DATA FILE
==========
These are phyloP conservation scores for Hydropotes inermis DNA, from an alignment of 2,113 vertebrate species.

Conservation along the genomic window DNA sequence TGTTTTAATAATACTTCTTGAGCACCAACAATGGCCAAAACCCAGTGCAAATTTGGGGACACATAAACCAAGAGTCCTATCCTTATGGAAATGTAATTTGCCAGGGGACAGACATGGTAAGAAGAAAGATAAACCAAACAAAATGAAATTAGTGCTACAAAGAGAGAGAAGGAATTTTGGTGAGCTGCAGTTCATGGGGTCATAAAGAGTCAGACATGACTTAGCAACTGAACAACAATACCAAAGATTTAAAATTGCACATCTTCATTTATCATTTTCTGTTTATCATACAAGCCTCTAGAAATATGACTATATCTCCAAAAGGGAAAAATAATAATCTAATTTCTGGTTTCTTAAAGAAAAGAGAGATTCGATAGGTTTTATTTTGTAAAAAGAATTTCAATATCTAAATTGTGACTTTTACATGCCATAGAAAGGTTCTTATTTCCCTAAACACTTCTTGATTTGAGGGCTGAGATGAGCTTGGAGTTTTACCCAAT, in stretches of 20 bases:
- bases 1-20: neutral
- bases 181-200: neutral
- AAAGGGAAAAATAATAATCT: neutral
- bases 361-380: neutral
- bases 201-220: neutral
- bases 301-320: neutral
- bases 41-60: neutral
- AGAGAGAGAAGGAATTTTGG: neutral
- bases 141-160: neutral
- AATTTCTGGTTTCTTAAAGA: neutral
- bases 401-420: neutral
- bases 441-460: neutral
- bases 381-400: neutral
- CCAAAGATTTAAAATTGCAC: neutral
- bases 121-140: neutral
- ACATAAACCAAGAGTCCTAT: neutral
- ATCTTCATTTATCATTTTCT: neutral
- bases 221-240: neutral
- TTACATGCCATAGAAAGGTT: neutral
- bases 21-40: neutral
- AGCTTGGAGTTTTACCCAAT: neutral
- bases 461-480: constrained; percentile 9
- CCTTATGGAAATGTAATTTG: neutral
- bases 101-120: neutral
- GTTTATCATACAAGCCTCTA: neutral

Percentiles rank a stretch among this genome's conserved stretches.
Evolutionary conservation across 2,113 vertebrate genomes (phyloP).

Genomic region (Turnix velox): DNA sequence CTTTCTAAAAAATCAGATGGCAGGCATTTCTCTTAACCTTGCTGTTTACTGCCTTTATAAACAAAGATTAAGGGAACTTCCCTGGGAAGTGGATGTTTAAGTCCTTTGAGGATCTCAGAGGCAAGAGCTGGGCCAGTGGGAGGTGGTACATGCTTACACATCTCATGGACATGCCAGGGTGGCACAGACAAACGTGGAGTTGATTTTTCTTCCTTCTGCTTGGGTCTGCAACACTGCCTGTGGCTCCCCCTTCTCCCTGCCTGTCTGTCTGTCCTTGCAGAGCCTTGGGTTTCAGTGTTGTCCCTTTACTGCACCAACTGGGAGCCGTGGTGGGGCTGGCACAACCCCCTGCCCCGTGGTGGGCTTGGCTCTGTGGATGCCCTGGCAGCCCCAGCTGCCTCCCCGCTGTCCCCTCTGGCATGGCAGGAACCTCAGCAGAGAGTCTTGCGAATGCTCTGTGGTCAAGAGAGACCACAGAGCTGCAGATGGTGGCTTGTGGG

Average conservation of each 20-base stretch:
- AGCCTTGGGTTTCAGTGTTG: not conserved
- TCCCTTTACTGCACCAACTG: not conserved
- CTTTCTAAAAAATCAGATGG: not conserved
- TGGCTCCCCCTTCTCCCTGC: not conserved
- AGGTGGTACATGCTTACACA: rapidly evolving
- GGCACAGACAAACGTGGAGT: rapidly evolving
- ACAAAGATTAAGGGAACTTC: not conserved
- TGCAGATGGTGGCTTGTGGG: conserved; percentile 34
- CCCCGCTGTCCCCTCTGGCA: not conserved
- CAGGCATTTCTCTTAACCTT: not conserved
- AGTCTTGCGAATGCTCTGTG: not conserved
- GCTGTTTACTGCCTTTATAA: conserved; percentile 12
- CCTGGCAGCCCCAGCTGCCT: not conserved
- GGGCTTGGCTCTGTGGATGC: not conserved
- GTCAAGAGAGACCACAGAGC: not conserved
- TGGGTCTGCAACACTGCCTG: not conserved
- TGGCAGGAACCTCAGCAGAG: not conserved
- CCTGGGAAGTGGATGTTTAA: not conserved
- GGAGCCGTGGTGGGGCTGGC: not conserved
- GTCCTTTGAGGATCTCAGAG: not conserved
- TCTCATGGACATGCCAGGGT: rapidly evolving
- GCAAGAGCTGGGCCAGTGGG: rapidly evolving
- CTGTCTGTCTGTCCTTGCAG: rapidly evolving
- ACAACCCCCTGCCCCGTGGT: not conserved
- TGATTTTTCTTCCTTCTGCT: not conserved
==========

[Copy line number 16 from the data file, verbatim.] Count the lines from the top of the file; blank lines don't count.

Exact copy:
- CCAAAGATTTAAAATTGCAC: neutral